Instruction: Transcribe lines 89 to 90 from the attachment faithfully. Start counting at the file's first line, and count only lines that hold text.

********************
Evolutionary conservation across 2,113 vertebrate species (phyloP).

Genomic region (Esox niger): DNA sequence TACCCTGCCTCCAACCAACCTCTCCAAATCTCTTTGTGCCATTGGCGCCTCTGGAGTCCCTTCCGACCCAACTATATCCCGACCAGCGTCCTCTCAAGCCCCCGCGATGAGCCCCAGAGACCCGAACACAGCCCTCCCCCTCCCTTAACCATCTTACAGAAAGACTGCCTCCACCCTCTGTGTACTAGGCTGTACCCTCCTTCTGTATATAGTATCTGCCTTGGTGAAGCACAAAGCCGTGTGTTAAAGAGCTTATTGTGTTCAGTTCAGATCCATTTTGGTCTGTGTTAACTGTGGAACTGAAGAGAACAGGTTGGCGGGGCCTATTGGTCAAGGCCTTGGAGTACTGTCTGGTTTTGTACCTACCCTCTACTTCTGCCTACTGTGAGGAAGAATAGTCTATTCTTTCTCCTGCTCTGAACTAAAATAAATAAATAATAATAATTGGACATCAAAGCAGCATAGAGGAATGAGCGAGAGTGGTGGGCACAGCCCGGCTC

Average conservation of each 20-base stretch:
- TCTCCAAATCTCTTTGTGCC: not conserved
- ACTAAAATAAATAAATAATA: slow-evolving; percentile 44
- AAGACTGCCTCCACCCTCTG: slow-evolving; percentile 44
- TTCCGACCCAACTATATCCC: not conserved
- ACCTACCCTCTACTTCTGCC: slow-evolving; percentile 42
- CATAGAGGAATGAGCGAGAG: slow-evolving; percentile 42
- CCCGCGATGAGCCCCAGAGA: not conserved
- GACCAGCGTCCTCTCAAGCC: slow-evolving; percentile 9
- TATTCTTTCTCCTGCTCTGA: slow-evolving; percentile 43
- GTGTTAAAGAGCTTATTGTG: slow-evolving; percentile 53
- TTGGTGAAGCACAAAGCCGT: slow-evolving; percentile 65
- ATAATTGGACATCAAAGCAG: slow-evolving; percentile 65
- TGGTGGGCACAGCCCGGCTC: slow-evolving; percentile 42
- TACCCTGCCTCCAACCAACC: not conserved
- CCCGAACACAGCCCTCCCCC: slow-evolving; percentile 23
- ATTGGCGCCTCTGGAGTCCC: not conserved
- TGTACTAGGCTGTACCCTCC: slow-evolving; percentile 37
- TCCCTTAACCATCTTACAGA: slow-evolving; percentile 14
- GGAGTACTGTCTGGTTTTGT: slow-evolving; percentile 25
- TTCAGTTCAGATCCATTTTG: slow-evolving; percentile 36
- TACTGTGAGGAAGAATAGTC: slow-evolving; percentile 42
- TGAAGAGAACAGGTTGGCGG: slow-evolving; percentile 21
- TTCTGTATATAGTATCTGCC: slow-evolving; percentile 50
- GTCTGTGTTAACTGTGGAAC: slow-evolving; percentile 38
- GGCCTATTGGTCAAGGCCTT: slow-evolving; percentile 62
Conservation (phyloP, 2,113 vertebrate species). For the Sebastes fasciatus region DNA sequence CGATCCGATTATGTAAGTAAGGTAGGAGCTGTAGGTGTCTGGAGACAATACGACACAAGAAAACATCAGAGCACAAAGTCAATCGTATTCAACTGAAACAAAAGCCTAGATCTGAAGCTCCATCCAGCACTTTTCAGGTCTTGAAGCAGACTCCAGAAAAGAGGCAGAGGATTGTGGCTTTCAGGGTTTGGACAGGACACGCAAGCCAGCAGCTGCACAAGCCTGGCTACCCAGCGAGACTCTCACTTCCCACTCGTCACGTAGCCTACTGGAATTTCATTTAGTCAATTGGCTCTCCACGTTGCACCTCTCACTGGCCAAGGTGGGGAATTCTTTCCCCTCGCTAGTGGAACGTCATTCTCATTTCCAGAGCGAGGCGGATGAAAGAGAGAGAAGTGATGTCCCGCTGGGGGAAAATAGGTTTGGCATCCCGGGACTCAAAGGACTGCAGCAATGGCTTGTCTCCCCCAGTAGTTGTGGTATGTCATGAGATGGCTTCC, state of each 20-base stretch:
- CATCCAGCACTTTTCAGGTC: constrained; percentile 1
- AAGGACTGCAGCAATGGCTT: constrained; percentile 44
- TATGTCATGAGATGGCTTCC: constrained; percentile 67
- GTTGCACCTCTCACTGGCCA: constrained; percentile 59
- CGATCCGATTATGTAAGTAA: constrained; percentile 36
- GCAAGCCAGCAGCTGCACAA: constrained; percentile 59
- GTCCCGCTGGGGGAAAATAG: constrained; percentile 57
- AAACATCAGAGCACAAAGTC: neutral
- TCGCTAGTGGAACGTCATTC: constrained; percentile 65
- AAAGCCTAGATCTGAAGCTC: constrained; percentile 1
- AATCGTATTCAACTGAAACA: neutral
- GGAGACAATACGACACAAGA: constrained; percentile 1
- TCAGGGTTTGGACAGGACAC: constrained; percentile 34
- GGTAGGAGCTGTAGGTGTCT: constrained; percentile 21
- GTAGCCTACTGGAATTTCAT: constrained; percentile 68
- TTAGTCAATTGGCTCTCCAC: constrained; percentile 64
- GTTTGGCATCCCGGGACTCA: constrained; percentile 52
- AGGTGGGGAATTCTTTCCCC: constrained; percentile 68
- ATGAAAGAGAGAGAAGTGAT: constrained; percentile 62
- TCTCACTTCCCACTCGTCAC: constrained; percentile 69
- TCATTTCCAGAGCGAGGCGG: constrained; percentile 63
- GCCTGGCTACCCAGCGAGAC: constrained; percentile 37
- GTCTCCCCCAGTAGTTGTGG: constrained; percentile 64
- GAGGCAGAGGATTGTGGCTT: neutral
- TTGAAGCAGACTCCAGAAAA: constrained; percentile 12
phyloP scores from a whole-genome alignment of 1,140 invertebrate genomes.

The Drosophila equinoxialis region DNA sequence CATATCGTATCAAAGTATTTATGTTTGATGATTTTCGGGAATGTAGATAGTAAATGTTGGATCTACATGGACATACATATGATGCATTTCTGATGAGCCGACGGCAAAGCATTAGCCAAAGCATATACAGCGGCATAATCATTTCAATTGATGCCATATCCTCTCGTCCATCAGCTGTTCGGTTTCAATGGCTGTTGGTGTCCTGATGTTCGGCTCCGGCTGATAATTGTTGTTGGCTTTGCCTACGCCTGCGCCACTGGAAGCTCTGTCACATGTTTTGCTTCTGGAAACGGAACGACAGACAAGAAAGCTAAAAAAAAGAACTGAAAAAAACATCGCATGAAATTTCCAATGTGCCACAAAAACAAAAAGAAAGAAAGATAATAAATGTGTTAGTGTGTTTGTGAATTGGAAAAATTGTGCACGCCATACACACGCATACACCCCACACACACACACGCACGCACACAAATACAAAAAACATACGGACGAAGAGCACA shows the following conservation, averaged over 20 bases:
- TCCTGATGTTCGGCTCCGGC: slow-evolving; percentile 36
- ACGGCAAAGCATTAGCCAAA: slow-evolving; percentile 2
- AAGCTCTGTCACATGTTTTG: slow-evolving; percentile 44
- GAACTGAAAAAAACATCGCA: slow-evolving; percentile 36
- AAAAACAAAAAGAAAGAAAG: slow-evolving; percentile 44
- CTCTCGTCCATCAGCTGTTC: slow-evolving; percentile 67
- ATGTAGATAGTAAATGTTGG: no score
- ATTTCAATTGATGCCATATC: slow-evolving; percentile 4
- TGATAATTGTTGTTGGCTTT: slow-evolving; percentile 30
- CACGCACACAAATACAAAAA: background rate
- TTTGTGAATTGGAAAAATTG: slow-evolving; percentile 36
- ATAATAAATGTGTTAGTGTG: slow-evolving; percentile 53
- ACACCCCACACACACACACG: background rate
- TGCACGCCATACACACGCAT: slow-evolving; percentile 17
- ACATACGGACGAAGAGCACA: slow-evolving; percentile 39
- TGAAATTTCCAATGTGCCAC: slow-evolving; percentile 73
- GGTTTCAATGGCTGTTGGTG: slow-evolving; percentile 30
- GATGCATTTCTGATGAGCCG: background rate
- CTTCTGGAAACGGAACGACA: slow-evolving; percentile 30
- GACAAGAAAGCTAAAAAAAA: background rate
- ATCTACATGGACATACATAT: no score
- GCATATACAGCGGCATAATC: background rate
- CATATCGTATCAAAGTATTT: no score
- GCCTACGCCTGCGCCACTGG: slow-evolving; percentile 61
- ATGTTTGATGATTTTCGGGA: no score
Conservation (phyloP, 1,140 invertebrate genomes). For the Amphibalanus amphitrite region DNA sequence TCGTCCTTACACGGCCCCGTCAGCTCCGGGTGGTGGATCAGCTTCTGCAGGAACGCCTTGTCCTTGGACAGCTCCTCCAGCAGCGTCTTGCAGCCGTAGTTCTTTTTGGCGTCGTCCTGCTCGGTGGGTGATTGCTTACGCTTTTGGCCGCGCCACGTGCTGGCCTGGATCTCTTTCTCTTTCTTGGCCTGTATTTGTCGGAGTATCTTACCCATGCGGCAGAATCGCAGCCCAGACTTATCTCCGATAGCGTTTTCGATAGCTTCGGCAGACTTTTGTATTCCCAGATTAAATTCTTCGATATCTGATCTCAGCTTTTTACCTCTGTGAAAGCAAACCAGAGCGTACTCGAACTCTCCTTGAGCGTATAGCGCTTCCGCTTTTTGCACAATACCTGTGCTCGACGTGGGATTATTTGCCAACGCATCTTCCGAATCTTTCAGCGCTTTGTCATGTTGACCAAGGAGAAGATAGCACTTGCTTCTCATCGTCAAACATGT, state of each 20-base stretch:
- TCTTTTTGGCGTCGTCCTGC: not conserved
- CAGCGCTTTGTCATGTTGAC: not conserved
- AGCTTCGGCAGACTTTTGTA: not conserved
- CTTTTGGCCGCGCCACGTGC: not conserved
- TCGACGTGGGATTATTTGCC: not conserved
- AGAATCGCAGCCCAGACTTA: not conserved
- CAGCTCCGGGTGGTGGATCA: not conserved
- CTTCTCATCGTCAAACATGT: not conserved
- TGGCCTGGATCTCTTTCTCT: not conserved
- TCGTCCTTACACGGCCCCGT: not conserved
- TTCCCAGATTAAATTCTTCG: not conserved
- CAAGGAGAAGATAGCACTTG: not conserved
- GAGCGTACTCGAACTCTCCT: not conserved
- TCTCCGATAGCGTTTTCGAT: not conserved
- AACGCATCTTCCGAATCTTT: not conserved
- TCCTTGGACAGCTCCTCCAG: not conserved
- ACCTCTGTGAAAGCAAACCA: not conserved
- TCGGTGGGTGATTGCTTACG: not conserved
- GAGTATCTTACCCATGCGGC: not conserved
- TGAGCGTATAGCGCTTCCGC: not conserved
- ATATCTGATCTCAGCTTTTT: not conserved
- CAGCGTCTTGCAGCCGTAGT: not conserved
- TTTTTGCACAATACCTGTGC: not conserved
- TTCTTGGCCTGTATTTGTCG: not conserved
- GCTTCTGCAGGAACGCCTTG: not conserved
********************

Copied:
- CAGCTCCGGGTGGTGGATCA: not conserved
- CTTCTCATCGTCAAACATGT: not conserved